At least four major contenders have emerged in next year's presidential race in the Philippines after a weeklong registration of candidates closed Friday.

It has been nearly three decades since the country of 100 million emerged from dictatorship after the 1986 "people power" revolt, and under President Benigno Aquino III, the economy has been growing steadily. His predecessor has been detained on an elections fraud charge and three senators were separately detained on corruption charges under Aquino's anti-graft fight.

But poverty, corruption, crime and insurgencies remain daunting challenges, and past elections have been marred by fraud and violence, including the massacre of 58 people when followers of a candidate at odds with a warlord clan filed papers in a southern province months ahead of the 2010 vote.

The Commission on Elections said 130 candidates had registered for president and 19 for vice president. Most are unknown, and the commission said "nuisance" candidates who cannot mount a national campaign will be disqualified. More than 18,000 congressional and local posts will be decided in the May 9 election.

A look at the main contenders:



Although she lacks a formidable political party, independent candidate Sen. Grace Poe has a crucial advantage — name recognition — in a country where many are swayed more by personalities than policy issues. Her mother and late father are among the most popular movie couples of all time.

The 47-year-old also has a poignant life story. As a newborn, she was abandoned in a church, and later adopted by her celebrity parents. A political neophyte, she topped the senatorial elections in 2013 and has led in recent polls among potential presidential contenders. But she faces questions over her citizenship.

Poe renounced her Filipino citizenship when she moved to the United States to live with her husband, an American man of Filipino descent, and became an American. She became Filipino again a few years after returning to the Philippines in 2005. A lawyer has filed a complaint to have her candidacy voided, arguing that she was a foundling and cannot meet a constitutional requirement for aspirants to be natural-born Filipinos.



Former Interior Secretary Manuel "Mar" Roxas II has several factors in his favor for next year's race: He's the ruling Liberal Party's bet, has a presidential pedigree and, most importantly, is the choice of outgoing President Aquino, who remains popular. He's the grandson of the Philippines' first post-World War II president, a son of a prominent senator who opposed dictator Ferdinand Marcos and a scion of a wealthy political clan.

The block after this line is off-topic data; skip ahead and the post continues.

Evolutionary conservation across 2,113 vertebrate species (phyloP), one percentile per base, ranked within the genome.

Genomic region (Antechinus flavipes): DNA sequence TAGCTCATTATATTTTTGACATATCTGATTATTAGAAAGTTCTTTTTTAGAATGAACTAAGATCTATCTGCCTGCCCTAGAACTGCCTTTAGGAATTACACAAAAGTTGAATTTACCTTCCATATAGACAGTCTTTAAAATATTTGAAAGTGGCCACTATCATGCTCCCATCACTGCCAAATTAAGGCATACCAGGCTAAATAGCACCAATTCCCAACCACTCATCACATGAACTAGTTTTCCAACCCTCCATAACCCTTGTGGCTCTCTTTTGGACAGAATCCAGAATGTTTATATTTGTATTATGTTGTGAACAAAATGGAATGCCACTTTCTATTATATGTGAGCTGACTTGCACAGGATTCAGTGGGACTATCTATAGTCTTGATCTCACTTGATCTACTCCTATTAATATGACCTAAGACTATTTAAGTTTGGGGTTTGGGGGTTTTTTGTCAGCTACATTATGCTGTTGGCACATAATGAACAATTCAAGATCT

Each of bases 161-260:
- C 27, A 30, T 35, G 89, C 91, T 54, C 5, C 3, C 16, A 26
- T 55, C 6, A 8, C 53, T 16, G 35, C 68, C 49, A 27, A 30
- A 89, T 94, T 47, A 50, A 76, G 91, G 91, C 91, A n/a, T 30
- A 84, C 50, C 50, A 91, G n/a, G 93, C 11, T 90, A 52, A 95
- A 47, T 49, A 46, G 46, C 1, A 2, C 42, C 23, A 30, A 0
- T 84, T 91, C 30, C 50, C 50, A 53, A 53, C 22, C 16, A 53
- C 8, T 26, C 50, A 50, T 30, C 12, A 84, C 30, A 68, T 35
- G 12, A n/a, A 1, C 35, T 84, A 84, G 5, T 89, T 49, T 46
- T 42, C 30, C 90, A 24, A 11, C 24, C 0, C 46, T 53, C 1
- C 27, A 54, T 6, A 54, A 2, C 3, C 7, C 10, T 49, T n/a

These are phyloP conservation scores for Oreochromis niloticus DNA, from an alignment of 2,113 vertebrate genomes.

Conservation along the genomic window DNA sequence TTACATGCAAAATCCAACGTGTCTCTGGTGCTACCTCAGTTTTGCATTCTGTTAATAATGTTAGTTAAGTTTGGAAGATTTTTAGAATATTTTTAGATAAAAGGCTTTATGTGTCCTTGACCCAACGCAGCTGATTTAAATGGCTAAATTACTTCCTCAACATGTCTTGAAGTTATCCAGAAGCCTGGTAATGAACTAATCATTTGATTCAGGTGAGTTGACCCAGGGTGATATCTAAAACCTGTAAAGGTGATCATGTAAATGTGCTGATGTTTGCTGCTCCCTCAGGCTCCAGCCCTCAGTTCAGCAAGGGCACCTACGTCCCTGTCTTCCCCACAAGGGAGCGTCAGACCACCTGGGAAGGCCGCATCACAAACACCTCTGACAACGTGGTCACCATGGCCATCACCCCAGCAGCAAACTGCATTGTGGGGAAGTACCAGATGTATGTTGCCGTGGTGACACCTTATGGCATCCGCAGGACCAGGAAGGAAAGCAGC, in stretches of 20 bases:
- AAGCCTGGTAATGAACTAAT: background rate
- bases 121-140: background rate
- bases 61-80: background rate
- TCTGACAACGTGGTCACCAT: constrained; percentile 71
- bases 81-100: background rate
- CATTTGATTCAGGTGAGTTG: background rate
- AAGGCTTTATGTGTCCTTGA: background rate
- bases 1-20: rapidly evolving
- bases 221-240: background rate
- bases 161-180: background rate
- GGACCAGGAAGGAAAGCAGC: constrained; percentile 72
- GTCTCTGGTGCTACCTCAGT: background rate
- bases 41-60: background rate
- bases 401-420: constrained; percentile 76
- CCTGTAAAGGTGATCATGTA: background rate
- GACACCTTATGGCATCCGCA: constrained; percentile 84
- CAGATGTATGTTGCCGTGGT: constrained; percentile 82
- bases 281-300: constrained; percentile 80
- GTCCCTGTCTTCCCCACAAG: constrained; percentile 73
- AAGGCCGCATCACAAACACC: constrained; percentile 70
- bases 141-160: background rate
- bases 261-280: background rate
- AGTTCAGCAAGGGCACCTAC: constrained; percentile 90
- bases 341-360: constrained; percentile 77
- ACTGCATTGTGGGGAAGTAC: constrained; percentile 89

He was an investment banker before being drawn into politics in 1993 with a successful congressional run. Once a trade secretary, he's credited for helping the Philippines become one of the world's top outsourcing and call center hubs. Roxas, 58, served under President Gloria Macapagal Arroyo, but later became one of her sharpest critics when corruption allegations against her emerged.

Critics blame Roxas for transport woes and widespread crimes that plagued the public when he was at the top of the transport and interior and local government departments, which were in charge of those problems. He has long suffered from low ratings, but they have improved lately.



A former human rights lawyer who says he rose from poverty through hard work, including collecting pig slop, Vice President Jejomar Binay helped fight Marcos as an activist. After the strongman fell in 1986, Binay started to build a name in politics as mayor of Makati city, the country's version of Wall Street. In 2010, he was elected vice president and was given extra posts to oversee housing concerns and the welfare of millions of overseas Filipino workers, which helped make him popular.

Binay's survey ratings, however, started to dip when he faced allegations of corruption, including the use of dummy businessmen for vast real estate properties, which were investigated in months of televised Senate grillings that he skipped and called a political farce. The 72-year-old has denied any wrongdoing. In an independent voter-preference survey last month, Binay placed a strong third among the top four contenders.



Sen. Miriam Santiago is running for president for the third time, narrowly losing in 1992 to Fidel Ramos, a former military general who helped lead the 1986 revolt, before finishing seventh among 10 candidates in 1998. The 70-year-old senator, a former law professor and trial court judge, is best known for her sharp tongue, sarcasm and testy demeanor on the public stage.

When she headed the graft-ridden immigration commission, she lashed back at employees who resisted her reforms and demanded her ouster with an unforgettable quip: "They should be chopped into a thousand pieces and fed to the sharks in Manila Bay. But it is problematic whether the sharks will eat them, out of a sense of professional courtesy!"

In 1995, Santiago won a seat in the Senate, where she would later challenge a fellow senator to a fist fight. She has taken a stand against U.S. interests, calling for the termination of the U.S.-Philippines Visiting Forces Agreement, which, she contends, violates Philippine laws. In a dramatic public disclosure last year, she said she had stage-4 lung cancer, but now says that the cancer has regressed and that she is fit to run for president again.